For Immediate Release
MAYS LANDING, N.J. - Atlantic City Electric continues to
make progress restoring power to customers who lost service in the wake of the
severe storm that hit the region Tuesday night and caused more outages than
either the June 2012 derecho or Hurricane Sandy. Of the approximately 280,000
customers who had lost power at the peak of the storm, Atlantic City Electric
has restored service to more than half of those customers, with approximately
120,000 customers remaining without power as of Thursday morning.
For the sake of comparison, during the height of the
derecho, 206,000 Atlantic City Electric customers lost power. Hurricane Sandy
caused more than 220,000 power outages.
With crews - including mutual assistance crews from Ohio and
New England - working around the clock, Atlantic City Electric expects to
restore power to a vast majority of customers by midday Saturday and restore
power to all customers who lost power as a result of the storm by end of day
The National Weather Service reported that the storm created
straight-line winds in excess of 70 mph throughout many parts of the Atlantic
City Electric service territory. In Gloucester County, a macroburst of
approximately 85 mph lasted between five and 20 minutes. The Weather Service
said strong macrobursts can cause tornado-force damage.
"We've been working
strategically to get the biggest number of customers back in service as quickly
as possible," said Susan Coan, Atlantic City Electric region vice president.
"While we've been able to restore power to more than half of our affected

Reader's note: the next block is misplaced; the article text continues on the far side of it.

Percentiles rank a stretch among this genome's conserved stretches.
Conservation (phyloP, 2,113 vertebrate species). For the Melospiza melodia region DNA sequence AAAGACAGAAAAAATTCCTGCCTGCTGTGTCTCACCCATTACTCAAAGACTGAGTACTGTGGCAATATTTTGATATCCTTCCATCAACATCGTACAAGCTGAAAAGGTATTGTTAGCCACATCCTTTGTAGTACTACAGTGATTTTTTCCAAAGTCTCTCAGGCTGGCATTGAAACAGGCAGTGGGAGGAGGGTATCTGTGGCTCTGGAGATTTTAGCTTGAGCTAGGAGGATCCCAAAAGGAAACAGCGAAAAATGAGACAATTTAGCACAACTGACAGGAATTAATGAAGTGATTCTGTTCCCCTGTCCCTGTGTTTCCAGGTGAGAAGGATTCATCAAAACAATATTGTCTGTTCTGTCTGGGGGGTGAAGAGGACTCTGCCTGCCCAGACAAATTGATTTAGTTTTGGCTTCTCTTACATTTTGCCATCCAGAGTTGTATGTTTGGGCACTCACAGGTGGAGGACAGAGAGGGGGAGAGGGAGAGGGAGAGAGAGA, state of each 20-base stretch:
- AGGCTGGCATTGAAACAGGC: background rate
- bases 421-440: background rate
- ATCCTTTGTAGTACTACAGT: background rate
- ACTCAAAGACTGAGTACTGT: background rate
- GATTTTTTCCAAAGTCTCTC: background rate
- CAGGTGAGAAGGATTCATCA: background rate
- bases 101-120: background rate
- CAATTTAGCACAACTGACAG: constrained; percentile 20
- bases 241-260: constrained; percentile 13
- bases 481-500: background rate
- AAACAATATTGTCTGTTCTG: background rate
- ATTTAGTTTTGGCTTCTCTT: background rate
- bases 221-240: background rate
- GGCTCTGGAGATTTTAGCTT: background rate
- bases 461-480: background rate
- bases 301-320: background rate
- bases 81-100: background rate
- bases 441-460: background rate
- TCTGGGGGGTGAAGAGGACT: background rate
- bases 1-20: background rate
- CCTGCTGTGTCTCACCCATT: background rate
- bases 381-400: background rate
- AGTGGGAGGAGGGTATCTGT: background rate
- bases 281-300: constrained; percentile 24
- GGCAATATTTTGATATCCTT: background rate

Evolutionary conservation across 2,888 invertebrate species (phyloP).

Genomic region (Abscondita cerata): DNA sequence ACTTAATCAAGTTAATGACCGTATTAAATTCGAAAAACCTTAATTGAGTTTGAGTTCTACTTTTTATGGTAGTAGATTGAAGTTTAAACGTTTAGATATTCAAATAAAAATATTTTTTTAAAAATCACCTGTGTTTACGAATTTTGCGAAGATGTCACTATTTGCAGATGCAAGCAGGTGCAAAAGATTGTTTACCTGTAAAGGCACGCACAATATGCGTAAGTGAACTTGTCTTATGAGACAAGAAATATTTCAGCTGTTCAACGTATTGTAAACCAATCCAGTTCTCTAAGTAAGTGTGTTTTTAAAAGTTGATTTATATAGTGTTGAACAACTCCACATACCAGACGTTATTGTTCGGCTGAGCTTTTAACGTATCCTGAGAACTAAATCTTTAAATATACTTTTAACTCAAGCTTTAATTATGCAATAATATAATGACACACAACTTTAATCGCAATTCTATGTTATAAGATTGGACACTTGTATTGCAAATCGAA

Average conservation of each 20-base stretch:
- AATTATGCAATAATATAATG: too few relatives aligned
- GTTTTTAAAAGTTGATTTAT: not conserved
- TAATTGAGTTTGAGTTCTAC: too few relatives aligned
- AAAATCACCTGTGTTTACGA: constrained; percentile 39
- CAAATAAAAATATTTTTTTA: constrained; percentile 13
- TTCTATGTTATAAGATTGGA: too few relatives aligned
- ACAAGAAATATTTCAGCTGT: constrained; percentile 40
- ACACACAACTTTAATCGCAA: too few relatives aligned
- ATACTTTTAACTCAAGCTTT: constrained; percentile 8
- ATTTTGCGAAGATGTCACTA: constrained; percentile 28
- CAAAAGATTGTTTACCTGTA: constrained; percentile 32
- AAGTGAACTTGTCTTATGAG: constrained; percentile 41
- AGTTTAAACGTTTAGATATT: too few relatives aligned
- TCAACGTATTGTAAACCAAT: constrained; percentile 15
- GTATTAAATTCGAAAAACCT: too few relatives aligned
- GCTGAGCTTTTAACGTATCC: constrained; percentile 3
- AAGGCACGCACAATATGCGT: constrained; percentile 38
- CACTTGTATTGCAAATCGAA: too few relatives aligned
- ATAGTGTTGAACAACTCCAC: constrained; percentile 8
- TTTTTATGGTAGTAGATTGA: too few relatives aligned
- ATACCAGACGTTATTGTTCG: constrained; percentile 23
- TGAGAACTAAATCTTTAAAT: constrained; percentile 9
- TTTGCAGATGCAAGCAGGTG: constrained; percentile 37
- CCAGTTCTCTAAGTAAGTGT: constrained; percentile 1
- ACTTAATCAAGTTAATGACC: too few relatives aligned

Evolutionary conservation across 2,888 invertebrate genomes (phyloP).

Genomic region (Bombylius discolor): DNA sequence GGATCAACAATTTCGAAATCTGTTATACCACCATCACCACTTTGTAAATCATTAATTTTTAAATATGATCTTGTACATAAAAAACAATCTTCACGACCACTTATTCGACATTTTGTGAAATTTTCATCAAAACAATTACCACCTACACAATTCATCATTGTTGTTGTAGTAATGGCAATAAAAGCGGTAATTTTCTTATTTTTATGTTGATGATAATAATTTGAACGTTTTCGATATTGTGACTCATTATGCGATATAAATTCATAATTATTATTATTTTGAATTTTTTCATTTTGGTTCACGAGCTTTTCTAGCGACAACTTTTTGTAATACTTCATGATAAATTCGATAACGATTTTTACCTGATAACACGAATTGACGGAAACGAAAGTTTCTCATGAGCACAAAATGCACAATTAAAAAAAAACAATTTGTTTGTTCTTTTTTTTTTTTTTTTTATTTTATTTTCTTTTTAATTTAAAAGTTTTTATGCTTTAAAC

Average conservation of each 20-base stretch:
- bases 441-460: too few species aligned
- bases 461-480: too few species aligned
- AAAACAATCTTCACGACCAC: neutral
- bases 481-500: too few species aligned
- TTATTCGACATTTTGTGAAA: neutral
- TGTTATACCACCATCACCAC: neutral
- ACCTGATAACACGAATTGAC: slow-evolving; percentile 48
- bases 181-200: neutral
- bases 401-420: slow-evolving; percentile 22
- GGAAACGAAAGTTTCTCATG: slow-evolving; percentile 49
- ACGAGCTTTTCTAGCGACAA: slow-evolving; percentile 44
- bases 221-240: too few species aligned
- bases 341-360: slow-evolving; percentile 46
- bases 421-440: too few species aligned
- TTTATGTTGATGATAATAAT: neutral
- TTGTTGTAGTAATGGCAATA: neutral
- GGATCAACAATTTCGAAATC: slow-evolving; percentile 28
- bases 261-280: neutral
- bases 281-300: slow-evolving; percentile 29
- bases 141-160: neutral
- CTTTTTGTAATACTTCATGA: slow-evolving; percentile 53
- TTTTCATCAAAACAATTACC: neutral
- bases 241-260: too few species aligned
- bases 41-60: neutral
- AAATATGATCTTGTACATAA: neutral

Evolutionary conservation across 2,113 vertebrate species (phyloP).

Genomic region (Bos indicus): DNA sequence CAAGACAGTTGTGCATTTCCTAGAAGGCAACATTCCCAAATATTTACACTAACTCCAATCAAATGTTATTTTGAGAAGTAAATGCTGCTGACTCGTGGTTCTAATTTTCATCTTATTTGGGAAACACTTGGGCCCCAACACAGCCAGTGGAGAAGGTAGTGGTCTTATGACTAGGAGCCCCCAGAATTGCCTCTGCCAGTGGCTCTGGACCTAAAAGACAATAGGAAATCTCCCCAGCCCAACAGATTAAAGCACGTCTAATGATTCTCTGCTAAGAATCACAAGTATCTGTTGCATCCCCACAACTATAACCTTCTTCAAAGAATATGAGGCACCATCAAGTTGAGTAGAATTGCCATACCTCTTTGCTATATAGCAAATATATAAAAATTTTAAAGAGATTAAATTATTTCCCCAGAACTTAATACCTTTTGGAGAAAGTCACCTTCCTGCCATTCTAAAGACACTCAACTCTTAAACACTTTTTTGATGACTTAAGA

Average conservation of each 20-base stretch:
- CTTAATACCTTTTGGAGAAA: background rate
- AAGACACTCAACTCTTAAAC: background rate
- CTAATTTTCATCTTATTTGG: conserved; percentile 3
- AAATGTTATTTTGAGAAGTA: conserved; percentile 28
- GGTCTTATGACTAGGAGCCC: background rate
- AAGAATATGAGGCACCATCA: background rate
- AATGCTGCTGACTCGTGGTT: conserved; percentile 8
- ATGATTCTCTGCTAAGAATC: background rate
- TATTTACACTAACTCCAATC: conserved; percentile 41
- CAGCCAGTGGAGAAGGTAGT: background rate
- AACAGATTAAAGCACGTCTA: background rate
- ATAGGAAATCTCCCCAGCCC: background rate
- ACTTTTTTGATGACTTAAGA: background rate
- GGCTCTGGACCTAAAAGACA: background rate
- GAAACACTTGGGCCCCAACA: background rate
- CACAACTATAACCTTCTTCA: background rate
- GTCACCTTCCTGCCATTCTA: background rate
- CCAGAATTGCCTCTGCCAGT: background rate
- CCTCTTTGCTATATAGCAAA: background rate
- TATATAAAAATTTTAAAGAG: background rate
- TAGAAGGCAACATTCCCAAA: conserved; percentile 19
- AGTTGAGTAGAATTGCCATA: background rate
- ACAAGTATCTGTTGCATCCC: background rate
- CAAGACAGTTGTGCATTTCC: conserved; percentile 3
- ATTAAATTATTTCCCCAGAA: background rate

customers in the first 48 hours, restoring electricity to the remaining
customers is our top priority. We will continue to work until the last customer
During major events, Atlantic City Electric follows industry
best practices to restore power and get the largest number of customers on as
quickly and safely as possible. First, repairs are made on high-voltage
transmission lines, which can serve tens of thousands of customers. This work
requires large numbers of crews and can take a long time. That work is
necessary first before substations, which can serve 15,000 to 20,000 customers,
can be restored. Once substations are up, crews then turn to feeders, or
primary power lines, which can serve more than 1,200 customers. Restoring power
to primary lines returns service to most customers on that line except those
with localized damage. Lastly, individual trouble spots are then repaired.
Customers are urged to keep calling Atlantic City Electric
at 1-800-833-7476 to make sure their outages continue to be reported, even if
they have reported them previously. Customers' reports are vital to Atlantic
City Electric's restoration efforts because - combined with other customer
calls and Atlantic City Electric's technology - it helps the company precisely
identify the remaining locations without power and speeds restoration.
The American Red Cross is supporting two reception centers
in Gloucester County. The locations are:
Customers can report and track outages online at
www.atlanticcityelectric.com; through the mobile app, available for download at
atlanticcityelectric/mobileapp; or by calling 1-800-833-7476.
As restoration work progresses, customers may receive more
targeted estimated times of restoration (ETR). For customers who utilize
generators near the presence of a downed wire, it is important to remember that
generators can energize downed wires. Contact with a downed wire can be fatal
if the wire is energized. If there is a compelling need to use a portable
generator, we urge customers to follow the manufacturer's instructions.
Customers should not overload the generator and should turn it off at bedtime
and when no one is at home. In addition, a portable generator should never be brought
For additional information and updates, visit
www.atlanticcityelectric.com. Follow us on Facebook at
www.facebook.com/atlanticcityelectric and on Twitter at
www.twitter.com/acelecconnect. Our mobile app is available for download at